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Who’s World’s First Algebraist?

Al-Khawarizmi worked as a scholar in the governmental scientific institute “The House of Wisdom”. That was in Baghdad, the then capital city of the Abbasid Caliphate.

From fast cars and aeroplanes to computer encryption – mathematics underpins so much of modern life.

In this episode, Jim Al-Khalili uncovers how the Islamic World’s mathematicians have mastered science and laid the foundations of algebra. In fact, this era spans over time between the 9th and 14th centuries.

He looks at the modern mathematics behind flight, and behind the record-breaking fastest car in the world, tracing the route back from these achievements to the legacy of the Persian mathematician Al-Khwarizmi.

We also discover the role that the Islamic world played in giving us the modern numeral system that we take for granted in everyday life.

Additionally, in the Sulemaniye Library in Istanbul, Jim uncovers a rare text by Al Kindi – perhaps the world’s earliest mathematical code breaker.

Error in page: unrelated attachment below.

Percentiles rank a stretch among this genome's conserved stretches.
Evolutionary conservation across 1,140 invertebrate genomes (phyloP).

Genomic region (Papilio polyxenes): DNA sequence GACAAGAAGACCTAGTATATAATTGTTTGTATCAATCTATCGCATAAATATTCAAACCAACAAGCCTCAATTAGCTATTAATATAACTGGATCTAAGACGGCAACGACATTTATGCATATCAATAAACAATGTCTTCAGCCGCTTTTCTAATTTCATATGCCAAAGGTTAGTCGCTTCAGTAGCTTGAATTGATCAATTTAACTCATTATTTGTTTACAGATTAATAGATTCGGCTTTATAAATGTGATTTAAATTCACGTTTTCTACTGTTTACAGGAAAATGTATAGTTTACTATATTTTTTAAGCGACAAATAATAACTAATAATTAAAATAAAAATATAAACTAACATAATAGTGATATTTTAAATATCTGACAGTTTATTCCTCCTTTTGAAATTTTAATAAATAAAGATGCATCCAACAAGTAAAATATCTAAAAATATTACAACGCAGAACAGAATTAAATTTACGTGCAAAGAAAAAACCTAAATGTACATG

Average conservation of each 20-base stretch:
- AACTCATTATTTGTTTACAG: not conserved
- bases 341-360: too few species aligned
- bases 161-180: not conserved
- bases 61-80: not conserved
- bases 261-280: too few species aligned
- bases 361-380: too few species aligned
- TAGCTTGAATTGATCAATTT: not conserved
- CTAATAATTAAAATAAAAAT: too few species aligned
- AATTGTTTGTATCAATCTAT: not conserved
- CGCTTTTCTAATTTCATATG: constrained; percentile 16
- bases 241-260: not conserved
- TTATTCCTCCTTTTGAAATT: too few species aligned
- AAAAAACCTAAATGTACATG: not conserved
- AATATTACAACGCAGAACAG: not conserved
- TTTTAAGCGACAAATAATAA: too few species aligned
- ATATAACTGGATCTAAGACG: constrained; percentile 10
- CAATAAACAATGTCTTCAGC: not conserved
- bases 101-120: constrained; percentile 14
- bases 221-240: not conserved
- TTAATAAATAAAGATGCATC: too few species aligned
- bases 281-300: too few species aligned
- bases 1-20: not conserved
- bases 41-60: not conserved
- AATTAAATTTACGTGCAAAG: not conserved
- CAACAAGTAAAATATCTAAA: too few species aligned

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New Science

Algebra is the study of mathematical symbols and the rules for manipulating these symbols. It’s a unifying thread of almost all of mathematics.

As such, it includes everything from elementary equation solving to the study of abstractions such as groups, rings, and fields.

The word algebra comes from the Arabic ‘al-jabr’. It means ‘the reunion of broken parts. Actually, this was the title of the book Ilm al-jabr wa’l-muḳābala of Al-Khwarizmi.

The word entered the English language during the 15th century, from either Spanish, Italian, or Medieval Latin. It originally referred to the surgical procedure of setting broken or dislocated bones.